0 Items  Total: $0.00

The Marriage Plot, New Feminism, & the End of Men, Part 2: The Decreasing Popularity of Marriage

This is part 2 of a 5-part article.

Read Part 1 Here
Read Part 3 Here
Read Part 4 Here
Read Part 5 Here

At the same time, and certainly not unrelated, many women are finding marriage less attractive.

Sandra Tsing Loh writes that:

“for women, obsession with real estate is replacing obsession with love and marriage….Whatever the emotional need, we women can engineer the solution. But such continual resculpting may be irksome if the vessel of our current and future happiness is an actual male….

“So what if, in comparison with Jane Austen’s time, when the heroine’s journey was necessarily Girl Meets Boy, Girl Marries Boy, Girl Gets Pemberley, 200 years later our plots are Woman Buys Pemberley, Pemberley Needs Remodeling, Woman Hires Handsome, Soulful, Single Architect to Find Perfect Farmhouse Sink but After Whirlwind Affair Boots Him Out Anyway Because She Hates His Choice of Carpeting…?

“Whether you wish to chant ‘Our houses, our selves’ or ‘We have houses, hear us roar,’ for us women, home is where the heart is.”

Loh suggests that “middle-aged female readers’ tastes,” at least, “are shifting away from the marriage plot.”

She cites such current female classics as Committed by woman’s icon Elizabeth Gilbert, Life Would Be Perfect If I Lived In That House by Meghan Daum, and Radical Homemakers: Reclaiming Domesticity From a Consumer Culture by Shannon Hayes.

About The Three Weissmanns of Westport by Cathleen Schine (which the New York Times Book Review called “an update of Sense and Sensibility”), Loh said that it is

“less about who ends up with the men than who ends up with the real estate….

“As the years grind on, Sheldon [‘bald and in bow ties’] will only continue to physically collapse, as opposed to a house, whose luster just improves with age. A 100-year-old farm house? Make it 200! Even 300! Original hardware! Wide-plank floors! And what’s more fun than falling madly in love with a piece of real estate?”

Quoting Meghan Daum:

“Moving, like chocolate and sunshine, stirs up many of the same chemicals you ostensibly produce when you’re in love. At least it does for me. Like a new lover, a new house opens a floodgate of anticipation and trepidation and terrifying expectations fused with dreamy distractions. It’s all encompassing and crazy making. You can’t concentrate at work…”

And about Hayes’s book:

“I am raptly studying the New York Times piece on lefty stay-at-home mothers in Berkeley who raise their own chickens. In a house with no cable…the only entertainment we have is reading….Evenings go by so slowly, I’m already halfway through my every-four-years read of Anna Karenina…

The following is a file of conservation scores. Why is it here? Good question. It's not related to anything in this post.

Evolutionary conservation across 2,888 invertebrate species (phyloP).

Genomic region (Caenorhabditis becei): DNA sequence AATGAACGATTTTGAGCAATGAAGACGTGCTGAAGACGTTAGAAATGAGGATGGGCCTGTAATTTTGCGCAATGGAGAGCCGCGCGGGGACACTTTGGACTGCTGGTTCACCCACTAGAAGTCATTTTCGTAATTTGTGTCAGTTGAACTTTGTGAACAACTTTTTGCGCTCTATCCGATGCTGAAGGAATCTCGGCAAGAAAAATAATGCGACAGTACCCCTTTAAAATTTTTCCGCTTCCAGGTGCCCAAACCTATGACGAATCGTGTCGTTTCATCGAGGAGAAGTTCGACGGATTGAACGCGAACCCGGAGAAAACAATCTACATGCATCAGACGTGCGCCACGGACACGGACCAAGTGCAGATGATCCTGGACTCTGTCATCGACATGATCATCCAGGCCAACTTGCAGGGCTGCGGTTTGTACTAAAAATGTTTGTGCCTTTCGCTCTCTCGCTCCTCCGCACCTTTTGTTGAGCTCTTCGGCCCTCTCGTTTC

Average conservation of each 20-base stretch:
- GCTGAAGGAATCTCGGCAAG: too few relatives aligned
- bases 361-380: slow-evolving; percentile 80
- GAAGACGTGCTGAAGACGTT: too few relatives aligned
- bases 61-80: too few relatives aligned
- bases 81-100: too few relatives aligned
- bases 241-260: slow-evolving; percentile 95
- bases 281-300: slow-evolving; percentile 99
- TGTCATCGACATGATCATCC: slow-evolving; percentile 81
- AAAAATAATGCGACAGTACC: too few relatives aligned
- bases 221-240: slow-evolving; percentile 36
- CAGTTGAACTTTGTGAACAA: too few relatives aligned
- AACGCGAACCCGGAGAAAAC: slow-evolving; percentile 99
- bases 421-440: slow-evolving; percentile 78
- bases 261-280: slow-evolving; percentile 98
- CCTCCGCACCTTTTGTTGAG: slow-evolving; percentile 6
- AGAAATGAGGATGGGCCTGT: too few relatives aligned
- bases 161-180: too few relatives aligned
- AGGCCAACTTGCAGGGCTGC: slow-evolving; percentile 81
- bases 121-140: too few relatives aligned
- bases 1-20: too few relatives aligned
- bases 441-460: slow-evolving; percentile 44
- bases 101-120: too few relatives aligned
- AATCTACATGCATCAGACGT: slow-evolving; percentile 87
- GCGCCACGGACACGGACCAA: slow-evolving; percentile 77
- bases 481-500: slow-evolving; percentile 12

“I’m intrigued by the stay-at-home-mom chicken-slaughtering because on my rickety nightstand (flea market—$8!) is my new bible, Shanon Hayes’s Radical Homemakers. Sure, it has some of the usual tropes one would expect from a crunchy-granola rebel seeking to live off the land: Hayes’s daughters have lyrically daunting names like Saoirse and Ula; there is copious homeschooling; there are hushed-voice, enigmatic, and unironic biographical descriptions like ‘She raises and forages most of her food in the heart of the city’ (Chicago). More timid souls might balk at maybe limiting their diet to venison, figs, and prickly pear cactus; melting beef tallow for soap….And yet, I find myself dog-earing page after page, exclaiming ‘Aha!’ and circling passages….

“What a heady brand of feminism—self reliance in the home is a path to more authentic macro-freedom; freedom from government, freedom from corporations, freedom from a soul-diminishing economy! Like early American rebels who freed themselves from dependence on the British by pairing turkey not with imported jam but with locally grown cranberry sauce, we, too, can start a revolution in the kitchen!”

A much more direct new feminism, according to Rosin, comes from leaders like Iceland’s female Prime Minister who campaigned by promising to put an end to “the age of testosterone.”

And many women are simply foregoing marriage. Says Rosin:

“In 1970, 84 percent of women ages 33 to 44 were married; now 60 percent are….[T]he most compelling theory is that marriage has disappeared because women are setting the terms—and setting them too high for the men around them to reach.”

In all of this, men are often seen as dull, stulted, unimaginative and unable to cope with change, while women are seen as naturally innovative, able, creative, adaptive and ready to deal with and overcome anything.

When challenges come, men are expected to mope, but the women assess the situation, develop solutions, and then muster resources and support to turn challenges into triumphs.

In this new worldview, the stereotypes are significant: men are naturally needy and dependent while women are bright, engaged and full of initiative.

Why would women even want to marry in such an environment? Many college women, according to Rosin, see men as “the new ball and chain.”

Read Part 1 Here
Read Part 3 Here
Read Part 4 Here
Read Part 5 Here

***********************************

Oliver DeMille is the founder and former president of George Wythe University, a co-founder of the Center for Social Leadership, and a co-creator of TJEd Online.

He is the author of A Thomas Jefferson Education: Teaching a Generation of Leaders for the 21st Century, and The Coming Aristocracy: Education & the Future of Freedom.

Oliver is dedicated to promoting freedom through leadership education. He and his wife Rachel are raising their eight children in Cedar City, Utah.

Connect With Oliver:

facebook_icon-60x60-custom linkedin_icon-60x60-custom twitter_icon2-60x60-custom

Enjoy These Related Articles:

Speak Your Mind

*

CommentLuv badge

Share
be a pal and share this would ya?
The Marriage Plot, New Feminism, & the End of Men, Part 2: The Decreasing Popularity of Marriage